In the sunlight, the car was definitely purple. "Since it's been on the lot for a while," the salesman said, "we can negotiate on that one." I asked him if he'd get a special bonus for unloading the purple car. "A pat on the back, maybe," he said. He didn't smile. No one liked the purple car. Who would want a purple car?
Of course it's sitting in our driveway now.
I like a deal, but more than that, I seem to have a soft spot for the underdog. Maybe it's because I was never the popular girl when I was young: I know what it's like to be a nearsighted nerd. Maybe it's because I grew up with a mother who took in every odd friend we ever brought home, without question and without limitation on the length of anyone's stay. Maybe it's because I was raised by a father who consistently rooted for the New York Giants through their years of utter stinking. Maybe I just want to be different.
Or maybe I am chronically, or at least stylistically, a day late and a dollar short. I often benefit from great sales on shoes because I discover that I like them just after everyone else has moved on and those shoes gone out of vogue (think Uggs). This may also explain why I usually find clothes I really like at thrift stores: Everyone else has already sported them, let them fade to the back of the closet, and then given them to charity before I develop a fondness for them. Regarding shoes and clothes, I may be confusing cheapness and my lack of fashion sense with an affinity for the underdog.
But we all like to empathize with the underdog. A classic character in literature, the stories of underdogs draw us to them. We journey home through unthinkable perils with Odysseus; we pursue the one ring with Frodo Baggins and his ragtag hobbit friends; we stand against the evil Voldemort with the boy Harry Potter. Our Judeo-Christian heritage includes young David somehow managing to vanquish the formidable Goliath. The lives of the saints are a rich collection of underdogs, from the apostles to Joan of Arc to Maximilian Kolbe, and the life and death of Jesus Christ may be the most moving underdog saga of all time.
Popular movies and television shows oblige our love of the underdog by giving us characters like MacGyver, Jessica Fletcher ("Murder, She Wrote") and John McClane ("Die Hard"), regular folks who find themselves in extraordinary situations, who must think outside the box because they don't have a prayer inside the box, and who manage to prevail against all logic. There was even, for those of us who remember the 1960s, a cartoon superhero named Underdog, a caped canine who spoke in rhyming couplets and whose mild-mannered alter-ego wore glasses like Clark Kent. As Underdog's theme song proclaimed: "There's no need to fear! Underdog is here!"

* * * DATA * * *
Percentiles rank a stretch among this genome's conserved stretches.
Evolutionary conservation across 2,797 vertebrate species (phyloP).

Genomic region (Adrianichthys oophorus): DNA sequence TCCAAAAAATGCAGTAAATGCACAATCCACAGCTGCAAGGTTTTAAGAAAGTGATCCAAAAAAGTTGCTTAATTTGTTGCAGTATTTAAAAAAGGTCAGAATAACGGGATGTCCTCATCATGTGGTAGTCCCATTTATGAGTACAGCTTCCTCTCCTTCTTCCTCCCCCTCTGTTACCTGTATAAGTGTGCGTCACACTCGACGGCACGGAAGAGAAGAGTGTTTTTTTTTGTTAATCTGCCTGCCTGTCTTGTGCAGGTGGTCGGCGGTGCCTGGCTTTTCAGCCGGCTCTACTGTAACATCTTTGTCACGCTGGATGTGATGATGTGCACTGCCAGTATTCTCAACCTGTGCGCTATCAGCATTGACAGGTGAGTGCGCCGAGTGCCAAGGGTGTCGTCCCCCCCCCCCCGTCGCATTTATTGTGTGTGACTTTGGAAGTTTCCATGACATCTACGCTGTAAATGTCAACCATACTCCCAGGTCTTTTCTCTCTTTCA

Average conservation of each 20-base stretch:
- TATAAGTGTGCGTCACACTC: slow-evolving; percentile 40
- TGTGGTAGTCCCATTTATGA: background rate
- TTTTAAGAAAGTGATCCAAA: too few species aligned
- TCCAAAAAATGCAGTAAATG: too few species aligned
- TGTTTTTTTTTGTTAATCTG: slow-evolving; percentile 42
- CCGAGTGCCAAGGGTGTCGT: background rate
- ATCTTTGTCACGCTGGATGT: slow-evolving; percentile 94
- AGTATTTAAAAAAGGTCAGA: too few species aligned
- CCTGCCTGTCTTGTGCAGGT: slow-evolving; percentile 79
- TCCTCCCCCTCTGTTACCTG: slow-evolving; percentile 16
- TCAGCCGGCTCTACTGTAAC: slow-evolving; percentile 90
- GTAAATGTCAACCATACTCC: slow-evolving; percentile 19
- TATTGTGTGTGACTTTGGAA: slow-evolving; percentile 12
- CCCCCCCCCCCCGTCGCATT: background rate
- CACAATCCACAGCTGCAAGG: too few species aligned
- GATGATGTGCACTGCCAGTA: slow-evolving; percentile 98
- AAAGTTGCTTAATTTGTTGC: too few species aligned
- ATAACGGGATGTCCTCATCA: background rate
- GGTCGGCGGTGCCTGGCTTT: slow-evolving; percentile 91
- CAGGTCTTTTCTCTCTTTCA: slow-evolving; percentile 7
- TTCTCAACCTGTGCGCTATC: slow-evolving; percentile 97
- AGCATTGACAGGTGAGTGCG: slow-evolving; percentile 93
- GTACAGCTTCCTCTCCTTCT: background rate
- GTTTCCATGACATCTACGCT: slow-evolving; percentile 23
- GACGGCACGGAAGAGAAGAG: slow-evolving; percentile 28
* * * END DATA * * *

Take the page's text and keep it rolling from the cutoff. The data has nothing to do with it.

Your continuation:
Rooting for the underdog is in keeping with the American tradition. Who would have thought our founders had any chance of victory against the mighty British Empire? We love to see the scrappy fellow win, the underfunded business succeed, the dreamer change hearts and minds, the last-place horse come in first. We like daunting prospects, ridiculous odds, long, long shots. Pulling for the underdog is in our national DNA.
Or is it?
It occurs to me that we Americans are also sometimes the bully, the muscle-bound oaf who kicks sand in the face of the scrawny kid, the entitled, extra-loud-English speaker in a foreign land. Like the abused child who grows up to abuse others, we sometimes behave in ways that contradict our underdog beginnings. As a world superpower, we have been known to give only lip service to standing with the underdog. We have, in fact, propped up tyrants. We have a bit of a national split personality when it comes to this subject. Perhaps we need to rediscover our underdog roots.
But there's no need to fear: there are still those of us wearing the so-last-year shoes, driving the purple car, voting the blue ticket in red Kern County, mopping up after our bleeding hearts, and buying enough kibble for the three stray dogs that have become part of our family. Let's hear it for all the underdogs.
These are Valerie Schultz's opinions, not necessarily those of The Californian.